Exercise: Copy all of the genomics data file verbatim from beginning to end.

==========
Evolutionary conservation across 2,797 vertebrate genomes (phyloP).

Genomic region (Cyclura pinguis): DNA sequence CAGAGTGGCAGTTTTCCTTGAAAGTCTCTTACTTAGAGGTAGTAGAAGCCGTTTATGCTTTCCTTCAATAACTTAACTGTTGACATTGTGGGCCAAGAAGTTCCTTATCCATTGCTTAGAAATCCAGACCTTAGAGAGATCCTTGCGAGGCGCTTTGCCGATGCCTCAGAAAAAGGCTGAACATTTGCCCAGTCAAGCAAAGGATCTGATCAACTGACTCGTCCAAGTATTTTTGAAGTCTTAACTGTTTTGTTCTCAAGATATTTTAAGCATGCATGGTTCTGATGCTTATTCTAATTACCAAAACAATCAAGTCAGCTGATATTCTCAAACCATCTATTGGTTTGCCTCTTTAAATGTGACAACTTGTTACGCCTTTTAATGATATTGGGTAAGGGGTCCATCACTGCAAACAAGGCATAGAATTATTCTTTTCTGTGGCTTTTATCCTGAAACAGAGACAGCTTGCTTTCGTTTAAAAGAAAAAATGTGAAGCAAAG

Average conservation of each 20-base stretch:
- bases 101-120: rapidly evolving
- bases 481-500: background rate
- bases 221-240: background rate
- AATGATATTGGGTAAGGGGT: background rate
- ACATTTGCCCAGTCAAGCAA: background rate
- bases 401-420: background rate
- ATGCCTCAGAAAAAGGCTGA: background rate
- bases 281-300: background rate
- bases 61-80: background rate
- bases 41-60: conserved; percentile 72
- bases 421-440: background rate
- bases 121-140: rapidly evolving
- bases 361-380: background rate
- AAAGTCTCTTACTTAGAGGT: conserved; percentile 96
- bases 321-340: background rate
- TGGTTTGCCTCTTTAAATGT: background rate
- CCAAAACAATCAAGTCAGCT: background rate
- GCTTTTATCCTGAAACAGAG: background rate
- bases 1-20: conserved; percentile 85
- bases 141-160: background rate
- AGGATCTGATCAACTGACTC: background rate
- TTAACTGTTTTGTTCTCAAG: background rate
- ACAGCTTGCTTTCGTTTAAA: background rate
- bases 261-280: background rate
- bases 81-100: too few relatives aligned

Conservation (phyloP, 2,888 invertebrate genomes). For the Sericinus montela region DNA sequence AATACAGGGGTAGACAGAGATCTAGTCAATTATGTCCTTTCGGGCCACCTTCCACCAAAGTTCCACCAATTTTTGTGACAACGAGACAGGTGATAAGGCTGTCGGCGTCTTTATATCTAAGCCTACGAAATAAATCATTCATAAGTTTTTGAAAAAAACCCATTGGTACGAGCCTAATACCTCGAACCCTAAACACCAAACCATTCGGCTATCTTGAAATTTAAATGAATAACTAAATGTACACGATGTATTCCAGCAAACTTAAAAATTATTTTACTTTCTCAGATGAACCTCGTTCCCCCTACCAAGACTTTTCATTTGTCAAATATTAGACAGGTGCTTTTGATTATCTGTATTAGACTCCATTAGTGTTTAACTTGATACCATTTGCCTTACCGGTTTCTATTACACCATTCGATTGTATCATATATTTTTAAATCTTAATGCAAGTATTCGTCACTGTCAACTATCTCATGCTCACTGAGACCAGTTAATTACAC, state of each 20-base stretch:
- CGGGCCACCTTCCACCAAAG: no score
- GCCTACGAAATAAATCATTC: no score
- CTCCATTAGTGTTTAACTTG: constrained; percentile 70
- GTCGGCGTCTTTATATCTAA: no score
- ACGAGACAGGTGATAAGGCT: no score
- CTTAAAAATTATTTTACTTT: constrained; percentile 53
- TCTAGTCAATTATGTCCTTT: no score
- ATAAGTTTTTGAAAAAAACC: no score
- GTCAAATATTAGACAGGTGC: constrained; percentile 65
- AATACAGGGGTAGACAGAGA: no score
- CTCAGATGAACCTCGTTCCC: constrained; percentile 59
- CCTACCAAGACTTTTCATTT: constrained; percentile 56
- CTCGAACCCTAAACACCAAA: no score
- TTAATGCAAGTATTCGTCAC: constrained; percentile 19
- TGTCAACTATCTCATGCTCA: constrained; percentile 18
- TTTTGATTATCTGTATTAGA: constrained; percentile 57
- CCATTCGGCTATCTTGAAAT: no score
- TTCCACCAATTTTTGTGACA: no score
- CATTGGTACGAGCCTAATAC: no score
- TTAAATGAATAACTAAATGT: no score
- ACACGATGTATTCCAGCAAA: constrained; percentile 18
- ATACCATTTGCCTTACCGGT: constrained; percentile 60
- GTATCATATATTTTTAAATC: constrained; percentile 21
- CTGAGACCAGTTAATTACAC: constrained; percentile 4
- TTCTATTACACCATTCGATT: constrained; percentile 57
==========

Evolutionary conservation across 2,797 vertebrate genomes (phyloP).

Genomic region (Cyclura pinguis): DNA sequence CAGAGTGGCAGTTTTCCTTGAAAGTCTCTTACTTAGAGGTAGTAGAAGCCGTTTATGCTTTCCTTCAATAACTTAACTGTTGACATTGTGGGCCAAGAAGTTCCTTATCCATTGCTTAGAAATCCAGACCTTAGAGAGATCCTTGCGAGGCGCTTTGCCGATGCCTCAGAAAAAGGCTGAACATTTGCCCAGTCAAGCAAAGGATCTGATCAACTGACTCGTCCAAGTATTTTTGAAGTCTTAACTGTTTTGTTCTCAAGATATTTTAAGCATGCATGGTTCTGATGCTTATTCTAATTACCAAAACAATCAAGTCAGCTGATATTCTCAAACCATCTATTGGTTTGCCTCTTTAAATGTGACAACTTGTTACGCCTTTTAATGATATTGGGTAAGGGGTCCATCACTGCAAACAAGGCATAGAATTATTCTTTTCTGTGGCTTTTATCCTGAAACAGAGACAGCTTGCTTTCGTTTAAAAGAAAAAATGTGAAGCAAAG

Average conservation of each 20-base stretch:
- bases 101-120: rapidly evolving
- bases 481-500: background rate
- bases 221-240: background rate
- AATGATATTGGGTAAGGGGT: background rate
- ACATTTGCCCAGTCAAGCAA: background rate
- bases 401-420: background rate
- ATGCCTCAGAAAAAGGCTGA: background rate
- bases 281-300: background rate
- bases 61-80: background rate
- bases 41-60: conserved; percentile 72
- bases 421-440: background rate
- bases 121-140: rapidly evolving
- bases 361-380: background rate
- AAAGTCTCTTACTTAGAGGT: conserved; percentile 96
- bases 321-340: background rate
- TGGTTTGCCTCTTTAAATGT: background rate
- CCAAAACAATCAAGTCAGCT: background rate
- GCTTTTATCCTGAAACAGAG: background rate
- bases 1-20: conserved; percentile 85
- bases 141-160: background rate
- AGGATCTGATCAACTGACTC: background rate
- TTAACTGTTTTGTTCTCAAG: background rate
- ACAGCTTGCTTTCGTTTAAA: background rate
- bases 261-280: background rate
- bases 81-100: too few relatives aligned

Conservation (phyloP, 2,888 invertebrate genomes). For the Sericinus montela region DNA sequence AATACAGGGGTAGACAGAGATCTAGTCAATTATGTCCTTTCGGGCCACCTTCCACCAAAGTTCCACCAATTTTTGTGACAACGAGACAGGTGATAAGGCTGTCGGCGTCTTTATATCTAAGCCTACGAAATAAATCATTCATAAGTTTTTGAAAAAAACCCATTGGTACGAGCCTAATACCTCGAACCCTAAACACCAAACCATTCGGCTATCTTGAAATTTAAATGAATAACTAAATGTACACGATGTATTCCAGCAAACTTAAAAATTATTTTACTTTCTCAGATGAACCTCGTTCCCCCTACCAAGACTTTTCATTTGTCAAATATTAGACAGGTGCTTTTGATTATCTGTATTAGACTCCATTAGTGTTTAACTTGATACCATTTGCCTTACCGGTTTCTATTACACCATTCGATTGTATCATATATTTTTAAATCTTAATGCAAGTATTCGTCACTGTCAACTATCTCATGCTCACTGAGACCAGTTAATTACAC, state of each 20-base stretch:
- CGGGCCACCTTCCACCAAAG: no score
- GCCTACGAAATAAATCATTC: no score
- CTCCATTAGTGTTTAACTTG: constrained; percentile 70
- GTCGGCGTCTTTATATCTAA: no score
- ACGAGACAGGTGATAAGGCT: no score
- CTTAAAAATTATTTTACTTT: constrained; percentile 53
- TCTAGTCAATTATGTCCTTT: no score
- ATAAGTTTTTGAAAAAAACC: no score
- GTCAAATATTAGACAGGTGC: constrained; percentile 65
- AATACAGGGGTAGACAGAGA: no score
- CTCAGATGAACCTCGTTCCC: constrained; percentile 59
- CCTACCAAGACTTTTCATTT: constrained; percentile 56
- CTCGAACCCTAAACACCAAA: no score
- TTAATGCAAGTATTCGTCAC: constrained; percentile 19
- TGTCAACTATCTCATGCTCA: constrained; percentile 18
- TTTTGATTATCTGTATTAGA: constrained; percentile 57
- CCATTCGGCTATCTTGAAAT: no score
- TTCCACCAATTTTTGTGACA: no score
- CATTGGTACGAGCCTAATAC: no score
- TTAAATGAATAACTAAATGT: no score
- ACACGATGTATTCCAGCAAA: constrained; percentile 18
- ATACCATTTGCCTTACCGGT: constrained; percentile 60
- GTATCATATATTTTTAAATC: constrained; percentile 21
- CTGAGACCAGTTAATTACAC: constrained; percentile 4
- TTCTATTACACCATTCGATT: constrained; percentile 57